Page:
Bats have been linked with evil since earliest times. But A Rocha UK’s unique online publication – which counters Hallowe’en superstition – puts the unpopular creatures in a more positive light.
Produced with input from the Bat Conservation Trust, the resource has already attracted support from church leaders. ‘Churches don’t need to feel stumped about how to live and let live with bats,’ said Bishop of Willesden and Deputy Bishop of London Rt Rev Pete Broadbent.
‘A Rocha UK’s leaflet bowls over the arguments against bat conservation, bails you out with advice on how to be a bat-friendly church, and offers practical suggestions on alternatives to bats in the belfry.’
West Sussex vicar Rev Richard Hayes also backed the resource. ‘As the Rector of three early medieval rural churches, I’m very aware of the potential “problems” that bats in the belfry – or anywhere else in church – can appear to create,’ he said.
‘Renovation work in one of our churches had to be timed carefully to avoid disturbing the bat population. This publication offers helpful and balanced advice in living wing by jowl with those who also find sanctuary in our holy places.’
Bats are part of creation, described in the book of Genesis as ‘very good’, said A Rocha UK Conservation Director Andy Lester. ‘Church buildings have become extremely important as roosting and hibernation sites for bats,’ he added.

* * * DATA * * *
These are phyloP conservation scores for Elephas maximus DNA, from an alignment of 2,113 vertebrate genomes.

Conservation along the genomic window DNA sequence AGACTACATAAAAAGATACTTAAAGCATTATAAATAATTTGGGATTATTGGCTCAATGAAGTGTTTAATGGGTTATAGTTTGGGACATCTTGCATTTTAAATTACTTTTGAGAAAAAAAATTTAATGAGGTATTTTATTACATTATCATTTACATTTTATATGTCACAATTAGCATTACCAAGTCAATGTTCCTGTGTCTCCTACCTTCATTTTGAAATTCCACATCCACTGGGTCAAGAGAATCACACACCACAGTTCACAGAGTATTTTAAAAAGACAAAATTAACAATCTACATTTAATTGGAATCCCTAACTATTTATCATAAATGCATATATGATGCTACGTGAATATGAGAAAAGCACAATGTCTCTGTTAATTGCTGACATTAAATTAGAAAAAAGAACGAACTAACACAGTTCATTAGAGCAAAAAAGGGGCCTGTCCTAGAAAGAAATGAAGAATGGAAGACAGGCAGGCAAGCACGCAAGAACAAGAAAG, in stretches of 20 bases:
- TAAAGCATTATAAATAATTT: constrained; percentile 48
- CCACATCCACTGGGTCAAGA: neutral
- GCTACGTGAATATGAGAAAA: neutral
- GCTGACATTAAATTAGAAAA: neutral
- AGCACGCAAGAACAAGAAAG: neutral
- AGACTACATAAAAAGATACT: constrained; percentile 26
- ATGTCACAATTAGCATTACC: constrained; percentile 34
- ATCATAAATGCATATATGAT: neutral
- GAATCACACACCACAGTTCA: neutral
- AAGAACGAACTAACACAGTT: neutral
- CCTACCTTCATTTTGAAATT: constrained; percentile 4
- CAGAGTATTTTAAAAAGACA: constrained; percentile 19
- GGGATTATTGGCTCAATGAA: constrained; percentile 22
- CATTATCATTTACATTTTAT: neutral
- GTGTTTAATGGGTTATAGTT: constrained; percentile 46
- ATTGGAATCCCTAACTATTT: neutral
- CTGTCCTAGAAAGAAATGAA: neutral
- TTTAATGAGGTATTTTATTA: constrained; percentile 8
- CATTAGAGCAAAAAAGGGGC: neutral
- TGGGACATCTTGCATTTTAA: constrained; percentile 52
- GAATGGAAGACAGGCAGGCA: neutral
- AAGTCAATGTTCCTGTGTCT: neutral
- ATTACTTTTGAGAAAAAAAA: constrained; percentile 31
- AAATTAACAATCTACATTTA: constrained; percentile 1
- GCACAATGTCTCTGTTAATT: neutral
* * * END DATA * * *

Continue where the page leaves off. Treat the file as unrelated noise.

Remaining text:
‘While Hallowe’en celebrates the darkness of fear, we celebrate the light of God’s creation,’ said Andy Lester. ‘Bats may have been regarded with doom, but we regard them with delight, because God has made them. Traditionally, All Hallows’ Eve used to be a Christian celebration, anyway.’
The resource is available as a free download here. The publication encourages churches to change their attitude towards bats, and to join A Rocha UK in protecting them.
‘We’re encouraging supporters to print out the leaflet and give it to the relevant person at their church,’ said Andy Lester. ‘Pass it on to your leader or PCC – or whoever’s responsible for church gardens and buildings’
(Photo: Stirring, not scary – a common pipistrelle hunts insects among the trees ©Hugh Clark/www.bats.org.uk).